CUNY sociology professor Frances Fox Piven has found herself in the midst of a political crossfire for a work she published 45 years ago. Piven, along with husband Richard Cloward published a work in the 1960s that now forms the crux of the attacks on the Obama administration from The Glenn Beck Program, and now Piven is speaking out against Glenn Beck and Fox News for death threats she has received via email since becoming a major character in Beck’s narrative.
“Of course he’s not accurate,” Piven argues in a video interview released to counter claims made on Beck’s program in 2010. Piven became in late 2010 and early 2011 what Van Jones was to the program in 2009: the ultimate bogeyman, with an academic, methodological plan to destroy America. Beck doesn’t exactly attack her, however, as much as the people in the Obama administration who he argues adhere to her 45-year-old plan to flood the social programs such as to drown the nation in debt. The New York Times‘ Brian Stelter elaborates:
The article, “The Weight of the Poor: A Strategy to End Poverty,” proposed that if people overwhelmed the welfare rolls, fiscal and political stress on the system could force reform and give rise to changes like a guaranteed income. By drawing attention to the topic, the proposal “had a big impact” even though it was not enacted, Ms. Piven said. “A lot of people got the money that they desperately needed to survive,” she said.
Piven now argues that “that article was as much as reflection of what was already happening in society as a plan,” and she does not see how the Obama administration is culling from her work. Nevertheless, she tells the Times she is receiving death threats, and that Beck’s site, The Blaze, allegedly sports anonymous comments like “Somebody tell Frances I have 5000 roundas [sic] ready and I’ll give My life to take Our freedom back” (they are typically taken down within a short period of time). While Piven has said she has received email death threats, she has not produced them. Piven says she has taken security measures, but nothing that would interfere too much with her daily life.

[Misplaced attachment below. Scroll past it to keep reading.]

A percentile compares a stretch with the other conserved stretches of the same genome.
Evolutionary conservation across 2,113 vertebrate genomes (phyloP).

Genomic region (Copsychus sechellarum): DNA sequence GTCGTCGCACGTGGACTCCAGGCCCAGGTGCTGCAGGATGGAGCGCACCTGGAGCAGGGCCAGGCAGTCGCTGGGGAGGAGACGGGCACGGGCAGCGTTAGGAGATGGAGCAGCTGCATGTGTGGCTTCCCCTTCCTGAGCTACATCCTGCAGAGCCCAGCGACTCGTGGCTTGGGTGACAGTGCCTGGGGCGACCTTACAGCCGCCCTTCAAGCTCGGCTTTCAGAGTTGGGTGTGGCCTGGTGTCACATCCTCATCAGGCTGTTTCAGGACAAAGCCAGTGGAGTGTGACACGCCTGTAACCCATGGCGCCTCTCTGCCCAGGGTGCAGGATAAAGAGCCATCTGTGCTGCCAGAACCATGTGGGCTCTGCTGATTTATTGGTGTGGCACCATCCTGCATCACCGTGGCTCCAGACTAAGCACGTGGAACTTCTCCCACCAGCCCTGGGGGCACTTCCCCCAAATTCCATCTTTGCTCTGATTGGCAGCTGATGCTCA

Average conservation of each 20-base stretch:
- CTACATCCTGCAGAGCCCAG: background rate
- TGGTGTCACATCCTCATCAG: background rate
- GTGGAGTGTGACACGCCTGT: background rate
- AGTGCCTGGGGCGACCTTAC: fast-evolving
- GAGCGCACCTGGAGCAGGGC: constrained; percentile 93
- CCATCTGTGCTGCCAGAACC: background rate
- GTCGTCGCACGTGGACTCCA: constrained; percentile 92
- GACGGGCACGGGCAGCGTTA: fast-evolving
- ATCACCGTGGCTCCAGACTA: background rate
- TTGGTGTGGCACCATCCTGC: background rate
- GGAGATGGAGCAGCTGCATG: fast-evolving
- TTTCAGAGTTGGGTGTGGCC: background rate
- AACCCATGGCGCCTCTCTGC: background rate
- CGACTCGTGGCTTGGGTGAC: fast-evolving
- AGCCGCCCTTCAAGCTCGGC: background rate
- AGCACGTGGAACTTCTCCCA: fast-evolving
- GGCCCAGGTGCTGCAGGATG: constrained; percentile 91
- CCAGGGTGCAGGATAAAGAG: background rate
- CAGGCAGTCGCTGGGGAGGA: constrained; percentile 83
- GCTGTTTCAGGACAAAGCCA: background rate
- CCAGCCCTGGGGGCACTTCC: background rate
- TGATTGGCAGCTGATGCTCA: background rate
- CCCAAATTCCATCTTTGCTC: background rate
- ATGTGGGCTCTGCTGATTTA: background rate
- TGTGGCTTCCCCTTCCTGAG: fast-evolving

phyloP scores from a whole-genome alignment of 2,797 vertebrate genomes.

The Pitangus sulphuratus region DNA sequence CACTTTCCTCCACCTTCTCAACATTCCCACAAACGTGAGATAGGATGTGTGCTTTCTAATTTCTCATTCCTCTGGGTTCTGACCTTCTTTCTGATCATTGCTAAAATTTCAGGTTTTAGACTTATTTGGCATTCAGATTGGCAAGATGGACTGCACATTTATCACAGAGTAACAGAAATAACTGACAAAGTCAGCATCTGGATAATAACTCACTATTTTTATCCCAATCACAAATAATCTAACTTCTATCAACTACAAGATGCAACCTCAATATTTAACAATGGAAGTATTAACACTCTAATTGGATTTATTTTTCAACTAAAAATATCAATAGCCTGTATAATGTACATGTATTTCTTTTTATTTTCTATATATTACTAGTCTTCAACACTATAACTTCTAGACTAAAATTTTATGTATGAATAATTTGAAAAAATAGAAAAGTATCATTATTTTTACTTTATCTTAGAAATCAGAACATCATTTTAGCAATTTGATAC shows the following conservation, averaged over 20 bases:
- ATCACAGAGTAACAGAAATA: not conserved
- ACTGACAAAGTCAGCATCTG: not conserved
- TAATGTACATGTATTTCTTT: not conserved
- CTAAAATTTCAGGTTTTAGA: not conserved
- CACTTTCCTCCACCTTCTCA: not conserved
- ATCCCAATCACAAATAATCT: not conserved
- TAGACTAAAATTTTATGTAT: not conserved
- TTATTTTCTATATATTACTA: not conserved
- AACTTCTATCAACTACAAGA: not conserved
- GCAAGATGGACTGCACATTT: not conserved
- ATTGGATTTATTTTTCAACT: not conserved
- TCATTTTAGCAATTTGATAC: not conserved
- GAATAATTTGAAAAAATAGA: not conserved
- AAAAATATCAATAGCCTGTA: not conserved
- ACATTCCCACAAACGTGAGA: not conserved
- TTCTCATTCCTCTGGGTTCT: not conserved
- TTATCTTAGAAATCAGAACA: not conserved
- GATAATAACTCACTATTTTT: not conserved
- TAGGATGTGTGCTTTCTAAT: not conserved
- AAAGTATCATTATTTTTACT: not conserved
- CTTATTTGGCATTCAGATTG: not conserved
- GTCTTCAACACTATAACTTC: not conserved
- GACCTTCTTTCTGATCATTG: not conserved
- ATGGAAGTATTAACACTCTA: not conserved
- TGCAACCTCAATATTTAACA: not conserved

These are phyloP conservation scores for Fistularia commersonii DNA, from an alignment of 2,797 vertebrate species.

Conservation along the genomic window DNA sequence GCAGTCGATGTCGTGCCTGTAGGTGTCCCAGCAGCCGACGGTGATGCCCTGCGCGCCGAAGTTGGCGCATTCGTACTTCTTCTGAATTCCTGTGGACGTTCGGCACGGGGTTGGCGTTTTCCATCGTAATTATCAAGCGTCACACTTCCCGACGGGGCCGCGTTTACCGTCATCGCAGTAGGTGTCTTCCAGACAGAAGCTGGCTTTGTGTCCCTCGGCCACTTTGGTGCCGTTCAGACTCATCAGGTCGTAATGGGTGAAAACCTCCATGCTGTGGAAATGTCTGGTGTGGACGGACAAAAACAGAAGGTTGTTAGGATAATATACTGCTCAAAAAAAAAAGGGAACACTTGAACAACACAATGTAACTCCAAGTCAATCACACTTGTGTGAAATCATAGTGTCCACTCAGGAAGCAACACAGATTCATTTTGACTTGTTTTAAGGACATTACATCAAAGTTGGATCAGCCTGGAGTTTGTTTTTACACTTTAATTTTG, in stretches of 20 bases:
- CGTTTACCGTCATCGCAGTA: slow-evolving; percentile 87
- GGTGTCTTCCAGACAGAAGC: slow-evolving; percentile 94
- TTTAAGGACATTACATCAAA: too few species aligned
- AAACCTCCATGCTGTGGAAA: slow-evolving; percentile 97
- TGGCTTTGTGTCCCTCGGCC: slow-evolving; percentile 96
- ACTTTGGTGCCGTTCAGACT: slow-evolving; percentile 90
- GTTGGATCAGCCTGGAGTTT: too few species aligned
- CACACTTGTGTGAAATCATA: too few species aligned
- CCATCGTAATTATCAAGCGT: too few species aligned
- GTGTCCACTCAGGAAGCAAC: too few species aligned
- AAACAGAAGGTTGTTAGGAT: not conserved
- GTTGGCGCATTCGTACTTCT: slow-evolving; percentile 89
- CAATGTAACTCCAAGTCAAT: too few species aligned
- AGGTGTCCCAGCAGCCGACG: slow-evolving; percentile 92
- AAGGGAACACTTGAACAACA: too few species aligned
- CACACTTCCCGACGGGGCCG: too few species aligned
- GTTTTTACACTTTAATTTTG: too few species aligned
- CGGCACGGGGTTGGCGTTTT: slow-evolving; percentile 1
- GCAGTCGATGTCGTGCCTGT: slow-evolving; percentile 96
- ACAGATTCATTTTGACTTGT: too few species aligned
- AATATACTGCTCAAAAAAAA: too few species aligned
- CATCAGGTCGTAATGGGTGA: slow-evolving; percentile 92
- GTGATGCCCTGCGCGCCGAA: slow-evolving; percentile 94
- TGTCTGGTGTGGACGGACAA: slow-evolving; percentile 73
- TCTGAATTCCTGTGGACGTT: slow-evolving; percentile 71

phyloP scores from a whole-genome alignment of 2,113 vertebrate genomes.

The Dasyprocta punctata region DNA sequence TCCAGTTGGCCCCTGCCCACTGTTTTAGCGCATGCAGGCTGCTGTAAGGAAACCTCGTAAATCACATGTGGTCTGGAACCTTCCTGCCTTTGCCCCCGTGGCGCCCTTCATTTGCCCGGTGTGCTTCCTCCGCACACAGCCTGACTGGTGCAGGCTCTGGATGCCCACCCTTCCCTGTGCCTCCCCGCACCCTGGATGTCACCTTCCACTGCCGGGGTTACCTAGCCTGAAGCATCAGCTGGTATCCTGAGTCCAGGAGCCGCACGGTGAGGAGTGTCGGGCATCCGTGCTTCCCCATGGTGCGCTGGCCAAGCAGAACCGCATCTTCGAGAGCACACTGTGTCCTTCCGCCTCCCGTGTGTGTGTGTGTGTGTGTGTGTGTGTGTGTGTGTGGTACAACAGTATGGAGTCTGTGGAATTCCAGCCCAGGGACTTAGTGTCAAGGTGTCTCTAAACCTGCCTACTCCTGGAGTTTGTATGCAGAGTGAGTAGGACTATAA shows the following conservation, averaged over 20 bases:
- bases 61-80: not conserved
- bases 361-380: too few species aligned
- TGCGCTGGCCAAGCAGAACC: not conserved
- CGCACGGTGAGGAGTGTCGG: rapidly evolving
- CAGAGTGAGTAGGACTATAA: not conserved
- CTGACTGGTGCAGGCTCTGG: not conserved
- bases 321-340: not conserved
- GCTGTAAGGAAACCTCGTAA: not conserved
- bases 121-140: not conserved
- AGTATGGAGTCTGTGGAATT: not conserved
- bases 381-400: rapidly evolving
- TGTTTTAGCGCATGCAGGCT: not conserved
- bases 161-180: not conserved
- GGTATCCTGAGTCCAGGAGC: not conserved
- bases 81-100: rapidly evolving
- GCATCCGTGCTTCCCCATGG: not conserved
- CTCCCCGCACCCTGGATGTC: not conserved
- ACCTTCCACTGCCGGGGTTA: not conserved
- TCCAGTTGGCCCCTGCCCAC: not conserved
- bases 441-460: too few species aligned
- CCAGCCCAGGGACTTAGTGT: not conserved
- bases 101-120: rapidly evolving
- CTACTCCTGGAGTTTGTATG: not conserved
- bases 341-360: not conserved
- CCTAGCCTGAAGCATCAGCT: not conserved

Fox News, on their part, has responded supportively, falling squarely in the Beck camp. Senior Vice President Joel Cheatwood told the Times that “probably above and beyond any [show] on television,” Beck’s “has denounced violence repeatedly,” and that the network had no plans to tell Beck to stop mentioning the professor.
Much like previous Beck battles (again, the aforementioned struggle with Van Jones and with former White House Communications Director Anita Dunn), this one is unlikely to be put to rest soon, especially if Piven is ready to launch a counterattack of her own.
Below, Piven’s response to and evaluation of Beck from 2010 and, below that, a clips from The Glenn Beck Program (via Fox News) where he details the Cloward & Piven strategy:
Have a tip we should know? firstname.lastname@example.org